COLUMBIA, Missouri (DTN) -- Palmer amaranth is giving validity to the curmudgeon's view that no good deed goes unpunished. Researchers at the University of Missouri are now finding birdseed is often packed with pigweed and many other weed seeds.
The news comes after Palmer amaranth, an aggressive pigweed species that is a scourge in southern states, was found popping up in pollinator plots across the Midwest last year. Missouri scientists have also pointed to waterfowl contributing to the continued spread of the weed as the birds eat and subsequently poop the undigested and still viable pigweed seeds far away from the point of initial consumption.
Until now, physical movement by way of machinery or contaminated livestock feed or bedding has largely been blamed for Palmer making its way northward. But these new avenues of entry give growers additional reasons to keep an eye open for the opportunistic invader, says University of Missouri weed scientist Kevin Bradley.
Bradley's graduate student, Eric Oseland, presented the birdseed findings at the university's recent Integrated Pest Management field day. Palmer amaranth has become the weed to watch in the state as it has spread to 39 of Missouri's 114 counties. Last year some populations of Palmer amaranth were found capable of resisting multiple classes of herbicides.
Oseland buys birdseed at retail outlets and screens the seed for weeds. Palmer amaranth seeds are about the size of a pinhead, so he plants the seeds and lets the weeds emerge to determine what is present in the mix.
He found some type of pigweed (amaranthus) species in almost all birdseed that he has screened to date, although not every brand contained Palmer amaranth. Common ragweed, velvetleaf and morning glory were other weeds there were common in the brands he sampled.
According to Oseland, birdseed mixes that include millet tend to contain the most weed seeds. One brand he screened contained nearly 8,000 pigweed seeds in a single pound bag. That's a lot of pigweed since birdseed often sells in 50 lb. bags.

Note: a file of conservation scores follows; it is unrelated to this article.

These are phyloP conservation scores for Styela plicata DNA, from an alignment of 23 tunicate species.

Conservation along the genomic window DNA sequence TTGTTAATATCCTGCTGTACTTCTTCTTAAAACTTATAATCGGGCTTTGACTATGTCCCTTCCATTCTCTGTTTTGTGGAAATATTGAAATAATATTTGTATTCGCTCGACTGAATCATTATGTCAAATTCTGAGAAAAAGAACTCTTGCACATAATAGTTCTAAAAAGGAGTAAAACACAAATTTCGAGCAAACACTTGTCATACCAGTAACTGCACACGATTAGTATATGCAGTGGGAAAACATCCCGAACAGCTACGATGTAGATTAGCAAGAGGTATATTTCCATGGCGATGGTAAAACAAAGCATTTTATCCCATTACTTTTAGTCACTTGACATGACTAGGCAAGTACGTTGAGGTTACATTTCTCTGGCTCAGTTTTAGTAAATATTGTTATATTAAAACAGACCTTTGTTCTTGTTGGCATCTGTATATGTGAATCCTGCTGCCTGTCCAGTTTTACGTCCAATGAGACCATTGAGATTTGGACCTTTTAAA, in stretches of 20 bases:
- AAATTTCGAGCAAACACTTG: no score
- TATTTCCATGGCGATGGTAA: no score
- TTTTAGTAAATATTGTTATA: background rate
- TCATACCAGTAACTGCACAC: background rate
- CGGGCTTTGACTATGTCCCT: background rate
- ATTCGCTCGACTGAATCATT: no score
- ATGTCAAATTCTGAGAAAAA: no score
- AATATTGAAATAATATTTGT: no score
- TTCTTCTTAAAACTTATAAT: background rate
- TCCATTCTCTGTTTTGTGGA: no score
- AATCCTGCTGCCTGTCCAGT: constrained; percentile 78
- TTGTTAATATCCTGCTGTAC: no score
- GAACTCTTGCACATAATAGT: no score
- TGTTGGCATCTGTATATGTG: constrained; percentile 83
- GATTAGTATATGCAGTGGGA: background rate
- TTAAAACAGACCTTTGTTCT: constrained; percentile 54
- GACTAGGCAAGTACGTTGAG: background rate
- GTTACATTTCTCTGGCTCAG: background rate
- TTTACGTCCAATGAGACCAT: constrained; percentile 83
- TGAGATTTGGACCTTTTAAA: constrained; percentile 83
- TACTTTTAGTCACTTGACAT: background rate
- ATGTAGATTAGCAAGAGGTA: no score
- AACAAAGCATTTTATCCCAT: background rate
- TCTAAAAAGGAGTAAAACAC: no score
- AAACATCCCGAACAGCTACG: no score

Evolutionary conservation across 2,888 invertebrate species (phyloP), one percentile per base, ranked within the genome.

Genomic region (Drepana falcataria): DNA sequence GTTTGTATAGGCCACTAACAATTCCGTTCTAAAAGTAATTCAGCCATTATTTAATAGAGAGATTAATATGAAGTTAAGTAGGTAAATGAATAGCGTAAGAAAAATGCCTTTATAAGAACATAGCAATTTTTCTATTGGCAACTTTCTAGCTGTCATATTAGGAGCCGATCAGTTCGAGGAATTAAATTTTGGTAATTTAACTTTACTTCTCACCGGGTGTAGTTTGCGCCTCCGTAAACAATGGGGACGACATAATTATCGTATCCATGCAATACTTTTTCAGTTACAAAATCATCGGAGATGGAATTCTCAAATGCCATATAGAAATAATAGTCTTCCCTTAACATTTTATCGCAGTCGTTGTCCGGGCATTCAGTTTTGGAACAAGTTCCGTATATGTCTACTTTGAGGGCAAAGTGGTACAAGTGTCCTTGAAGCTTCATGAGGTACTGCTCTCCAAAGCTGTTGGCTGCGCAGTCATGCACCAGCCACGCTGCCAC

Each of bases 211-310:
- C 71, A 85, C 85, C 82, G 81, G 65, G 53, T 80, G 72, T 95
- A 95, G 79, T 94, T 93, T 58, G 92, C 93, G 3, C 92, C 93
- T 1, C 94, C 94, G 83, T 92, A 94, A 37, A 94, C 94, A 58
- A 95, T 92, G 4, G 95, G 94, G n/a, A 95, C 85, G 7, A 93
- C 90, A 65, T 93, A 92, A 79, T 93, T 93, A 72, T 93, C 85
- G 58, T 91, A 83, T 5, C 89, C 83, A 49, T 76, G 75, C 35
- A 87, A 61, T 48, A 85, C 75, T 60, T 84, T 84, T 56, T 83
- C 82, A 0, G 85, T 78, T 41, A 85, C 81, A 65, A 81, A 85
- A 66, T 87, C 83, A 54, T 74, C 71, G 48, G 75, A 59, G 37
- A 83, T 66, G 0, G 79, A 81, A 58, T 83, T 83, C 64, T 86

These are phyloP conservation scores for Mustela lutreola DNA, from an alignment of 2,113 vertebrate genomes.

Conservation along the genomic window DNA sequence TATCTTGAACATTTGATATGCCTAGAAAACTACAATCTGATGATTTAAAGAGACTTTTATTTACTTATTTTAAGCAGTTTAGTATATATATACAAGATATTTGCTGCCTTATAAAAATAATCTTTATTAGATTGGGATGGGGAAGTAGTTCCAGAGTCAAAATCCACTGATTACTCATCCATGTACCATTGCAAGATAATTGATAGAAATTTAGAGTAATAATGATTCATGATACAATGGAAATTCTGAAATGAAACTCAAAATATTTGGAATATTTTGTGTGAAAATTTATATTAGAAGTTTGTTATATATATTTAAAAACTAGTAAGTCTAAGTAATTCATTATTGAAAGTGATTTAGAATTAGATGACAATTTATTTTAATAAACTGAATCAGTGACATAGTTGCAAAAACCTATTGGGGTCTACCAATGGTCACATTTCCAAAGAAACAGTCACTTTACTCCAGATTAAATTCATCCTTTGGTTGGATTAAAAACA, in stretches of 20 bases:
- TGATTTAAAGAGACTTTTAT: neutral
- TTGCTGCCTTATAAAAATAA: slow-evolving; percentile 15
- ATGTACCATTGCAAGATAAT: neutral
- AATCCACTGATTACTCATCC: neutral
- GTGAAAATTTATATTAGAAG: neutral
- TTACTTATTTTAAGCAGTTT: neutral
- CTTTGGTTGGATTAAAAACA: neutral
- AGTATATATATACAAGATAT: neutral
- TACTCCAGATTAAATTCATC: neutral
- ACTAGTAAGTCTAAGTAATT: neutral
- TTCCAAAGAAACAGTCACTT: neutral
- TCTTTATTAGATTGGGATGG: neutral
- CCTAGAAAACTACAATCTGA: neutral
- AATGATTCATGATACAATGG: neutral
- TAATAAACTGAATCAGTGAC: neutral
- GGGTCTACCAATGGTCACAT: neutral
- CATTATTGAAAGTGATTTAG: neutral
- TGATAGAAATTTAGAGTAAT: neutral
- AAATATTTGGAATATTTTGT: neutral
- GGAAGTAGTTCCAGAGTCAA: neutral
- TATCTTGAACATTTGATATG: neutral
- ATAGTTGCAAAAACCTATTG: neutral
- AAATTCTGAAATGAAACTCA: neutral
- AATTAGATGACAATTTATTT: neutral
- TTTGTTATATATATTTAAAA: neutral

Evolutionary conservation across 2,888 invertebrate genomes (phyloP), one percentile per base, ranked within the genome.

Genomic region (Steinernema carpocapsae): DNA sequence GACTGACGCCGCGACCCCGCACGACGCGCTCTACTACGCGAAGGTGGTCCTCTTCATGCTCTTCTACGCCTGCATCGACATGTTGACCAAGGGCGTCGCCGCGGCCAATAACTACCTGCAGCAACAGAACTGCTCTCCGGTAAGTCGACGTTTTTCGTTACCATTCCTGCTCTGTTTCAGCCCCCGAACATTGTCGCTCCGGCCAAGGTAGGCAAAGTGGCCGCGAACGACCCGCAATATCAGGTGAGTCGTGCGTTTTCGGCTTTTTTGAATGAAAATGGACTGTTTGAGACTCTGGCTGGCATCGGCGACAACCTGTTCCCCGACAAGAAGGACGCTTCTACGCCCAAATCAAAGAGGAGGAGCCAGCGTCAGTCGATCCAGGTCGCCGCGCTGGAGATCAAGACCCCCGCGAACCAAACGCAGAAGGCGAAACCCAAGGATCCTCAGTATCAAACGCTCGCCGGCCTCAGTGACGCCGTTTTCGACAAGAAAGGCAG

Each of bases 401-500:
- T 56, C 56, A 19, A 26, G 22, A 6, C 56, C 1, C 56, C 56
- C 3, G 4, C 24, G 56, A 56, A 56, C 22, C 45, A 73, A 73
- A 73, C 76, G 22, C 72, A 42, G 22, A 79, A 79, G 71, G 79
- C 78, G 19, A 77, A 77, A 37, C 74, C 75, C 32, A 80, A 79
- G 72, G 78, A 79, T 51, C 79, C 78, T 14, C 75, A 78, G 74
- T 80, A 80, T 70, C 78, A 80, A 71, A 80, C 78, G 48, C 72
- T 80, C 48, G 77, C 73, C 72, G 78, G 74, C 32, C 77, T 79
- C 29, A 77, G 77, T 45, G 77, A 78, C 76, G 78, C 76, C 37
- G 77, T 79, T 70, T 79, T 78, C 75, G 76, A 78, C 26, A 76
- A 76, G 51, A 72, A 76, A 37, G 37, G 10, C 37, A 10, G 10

One female Palmer amaranth plant can produce 1 million seed and remain viable in the soil for years. Controlling the weed seed bank has become an important tactic in reducing the spread of troublesome weeds.
Oseland is also studying pollinator mixes being used for the USDA's Pollinator Habitat Initiative, which is part of the Conservation Reserve Program (CRP). So far, more than 60% of the pollinator mixes he has screened have contained Palmer amaranth seeds.
CRP pollinator plots are typically planted to fast-blooming forage legumes and wildflowers that seed suppliers source from a variety of sources. Iowa, Illinois and Minnesota are some of the states where weed scientists have reported Palmer in pollinator plot problems.
For now, the only way to control Palmer pigweed in pollination plots is hand weeding. Growers are urged to pull weeds while small and to keep in mind that Palmer grows and forms seed heads quickly.
Bradley said their studies have also shown that waterfowl can transport and distribute viable Palmer amaranth seed over long distances. "The initial distribution of Palmer amaranth along the Missouri river bottoms led us to investigate," he noted.
Waterhemp, common lambsquarters, giant foxtail and smartweed were also found to be distributed in this manner.
For more information on waterfowl and Palmer amaranth distribution, you can view a slideshow of the Missouri research results here:
Feeding the birds and the bees remain worthwhile and important to helping keep nature in balance. "However, we are doing this work because we feel it is an issue that we need to be aware of," Bradley told farmers during the Missouri field day. "We need to be scouting and watching for Palmer because it is so aggressive and can quickly gain a foothold."
A good weed guide to help identify Palmer from other pigweed can be found here: http://weedid.missouri.edu/…
Find a guide to controlling Palmer amaranth here: http://weedscience.missouri.edu/…
Pamela Smith can be reached at Pamela.email@example.com
Follow her on Twitter @PamSmithDTN
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